Centrica withdraws from UK’s nuclear plans

Centrica will not be taking part in the construction of new nuclear reactors in the UK as part of the nation’s nuclear new-build programme. The firm, which owns British Gas, […]

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By Priyanka Shrestha

Centrica will not be taking part in the construction of new nuclear reactors in the UK as part of the nation’s nuclear new-build programme.

The firm, which owns British Gas, made the announcement today and said the reason for its withdrawal is due to increasing costs and construction delays.

It had the option of taking a 20% stake in four new reactors in a partnership with EDF at Hinkely Point in Somerset and Sizewell in Suffolk. Centrica’s unexpected exit means no major UK firm is involved in plans for new nuclear reactors in the country although it retains its 20% stake in eight existing nuclear power stations.

Sam Laidlaw, Chief Executive of Centrica said: “Centrica and EDF continue to enjoy a successful partnership in existing nuclear. However, since our initial investment, the anticipated project costs in new nuclear have increased and the construction timetable has extended by a number of years. These factors, in particular the lengthening time frame for a return on the capital invested in a project of this scale, have led us to conclude that participation is not right for Centrica and our shareholders.”

EDF Energy said it “respects” Centrica’s decision and “understands the profile and scale of this investment may not meet Centrica’s shareholders’ current expectations and priorities”. CEO Vincent de Rivaz added the company is working with the Government to agree a price for the electricity at Hinkley Point C “which will be fair and balanced for UK consumers and investors”.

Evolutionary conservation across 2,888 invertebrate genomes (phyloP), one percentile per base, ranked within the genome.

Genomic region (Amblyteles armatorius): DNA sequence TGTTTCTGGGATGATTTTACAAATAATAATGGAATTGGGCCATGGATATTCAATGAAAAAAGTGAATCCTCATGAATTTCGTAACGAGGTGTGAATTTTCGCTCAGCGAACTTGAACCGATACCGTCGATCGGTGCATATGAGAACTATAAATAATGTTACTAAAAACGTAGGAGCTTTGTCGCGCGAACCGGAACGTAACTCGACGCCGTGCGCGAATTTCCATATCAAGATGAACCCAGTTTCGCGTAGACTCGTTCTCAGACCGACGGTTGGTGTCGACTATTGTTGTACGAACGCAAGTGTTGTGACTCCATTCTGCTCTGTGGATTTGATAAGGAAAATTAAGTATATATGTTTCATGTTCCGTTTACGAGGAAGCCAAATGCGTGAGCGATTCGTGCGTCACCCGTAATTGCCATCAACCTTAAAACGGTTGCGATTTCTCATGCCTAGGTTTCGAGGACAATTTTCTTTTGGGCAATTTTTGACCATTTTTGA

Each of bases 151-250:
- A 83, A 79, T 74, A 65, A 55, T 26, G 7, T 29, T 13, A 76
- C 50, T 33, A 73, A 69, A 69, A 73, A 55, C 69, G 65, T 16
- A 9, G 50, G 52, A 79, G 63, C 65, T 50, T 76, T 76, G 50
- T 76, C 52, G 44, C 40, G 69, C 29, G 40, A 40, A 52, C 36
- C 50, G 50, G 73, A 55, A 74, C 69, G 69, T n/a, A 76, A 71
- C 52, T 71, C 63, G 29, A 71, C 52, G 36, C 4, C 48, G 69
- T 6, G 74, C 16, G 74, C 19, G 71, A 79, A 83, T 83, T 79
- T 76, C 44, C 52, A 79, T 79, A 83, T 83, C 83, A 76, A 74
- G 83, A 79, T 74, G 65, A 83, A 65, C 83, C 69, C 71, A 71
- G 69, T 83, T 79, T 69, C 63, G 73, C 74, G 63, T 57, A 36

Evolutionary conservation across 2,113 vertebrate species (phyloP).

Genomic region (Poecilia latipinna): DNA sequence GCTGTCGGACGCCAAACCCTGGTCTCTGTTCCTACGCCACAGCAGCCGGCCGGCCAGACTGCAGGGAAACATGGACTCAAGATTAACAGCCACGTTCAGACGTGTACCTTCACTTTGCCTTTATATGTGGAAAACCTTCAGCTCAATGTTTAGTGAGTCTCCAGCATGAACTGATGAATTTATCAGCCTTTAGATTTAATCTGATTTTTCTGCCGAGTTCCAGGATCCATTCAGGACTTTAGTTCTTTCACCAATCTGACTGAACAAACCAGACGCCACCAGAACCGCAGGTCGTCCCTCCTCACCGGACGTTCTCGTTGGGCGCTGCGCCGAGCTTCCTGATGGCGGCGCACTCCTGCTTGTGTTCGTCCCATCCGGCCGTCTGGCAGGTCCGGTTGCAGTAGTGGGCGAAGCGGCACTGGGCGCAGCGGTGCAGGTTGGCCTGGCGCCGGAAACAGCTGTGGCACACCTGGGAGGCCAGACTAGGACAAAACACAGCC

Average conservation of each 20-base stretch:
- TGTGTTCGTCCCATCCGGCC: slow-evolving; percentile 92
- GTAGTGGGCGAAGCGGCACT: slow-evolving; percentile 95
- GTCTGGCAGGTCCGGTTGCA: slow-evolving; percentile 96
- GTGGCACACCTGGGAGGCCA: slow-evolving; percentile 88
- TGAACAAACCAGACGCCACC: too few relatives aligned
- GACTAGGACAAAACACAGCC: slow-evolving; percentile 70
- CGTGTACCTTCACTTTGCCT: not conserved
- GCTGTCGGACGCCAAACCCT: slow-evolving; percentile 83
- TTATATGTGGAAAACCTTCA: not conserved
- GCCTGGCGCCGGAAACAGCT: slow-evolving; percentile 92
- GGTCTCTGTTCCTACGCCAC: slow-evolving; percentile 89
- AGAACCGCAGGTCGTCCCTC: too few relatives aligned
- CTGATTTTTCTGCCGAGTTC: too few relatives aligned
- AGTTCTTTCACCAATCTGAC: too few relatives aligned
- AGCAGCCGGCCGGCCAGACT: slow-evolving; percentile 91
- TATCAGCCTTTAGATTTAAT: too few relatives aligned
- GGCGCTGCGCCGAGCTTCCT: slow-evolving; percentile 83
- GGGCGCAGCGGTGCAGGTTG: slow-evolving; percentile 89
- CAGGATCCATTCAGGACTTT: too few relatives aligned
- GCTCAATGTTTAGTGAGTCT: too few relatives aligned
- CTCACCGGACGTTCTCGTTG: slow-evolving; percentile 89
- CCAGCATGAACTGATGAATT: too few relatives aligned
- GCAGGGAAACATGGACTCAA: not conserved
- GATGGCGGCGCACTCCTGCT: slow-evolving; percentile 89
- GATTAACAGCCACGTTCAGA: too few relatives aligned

A spokesperson from DECC said: “We are determined to make the UK a leading global destination for investment in new nuclear, which will play a key role in our future energy mix. We welcome EDF Energy’s continued commitment and determination to take forward the Hinkley Point C project. The decision by Centrica reflects the company’s investment priorities and is not a reflection on UK government policy.”

Environmental group Friends of the Earth said the country’s “nuclear dream” is becoming an “economic nightmare”. Head of Campaigns Andrew Pendleton said: “Centrica’s decision to pull out of building new reactors is further evidence of the escalating cost of this form of energy. Billions of pounds of taxpayers’ money has already been spent trying to deal with the nuclear industry’s toxic legacy and billions more will be wasted if we press ahead with new nuclear power plants.

“Ministers must focus on the real solutions to the energy challenges we face: slashing energy waste and developing the enormous potential for safe, clean British energy from the wind, waves and sun.”

The news comes on the same day as the Public Accounts Committee published a new report stating the cost of decommissioning the Sellafield nuclear site has reached £67.5 billion so far, with around £1.6 billion of taxpayers’ money being spent every year.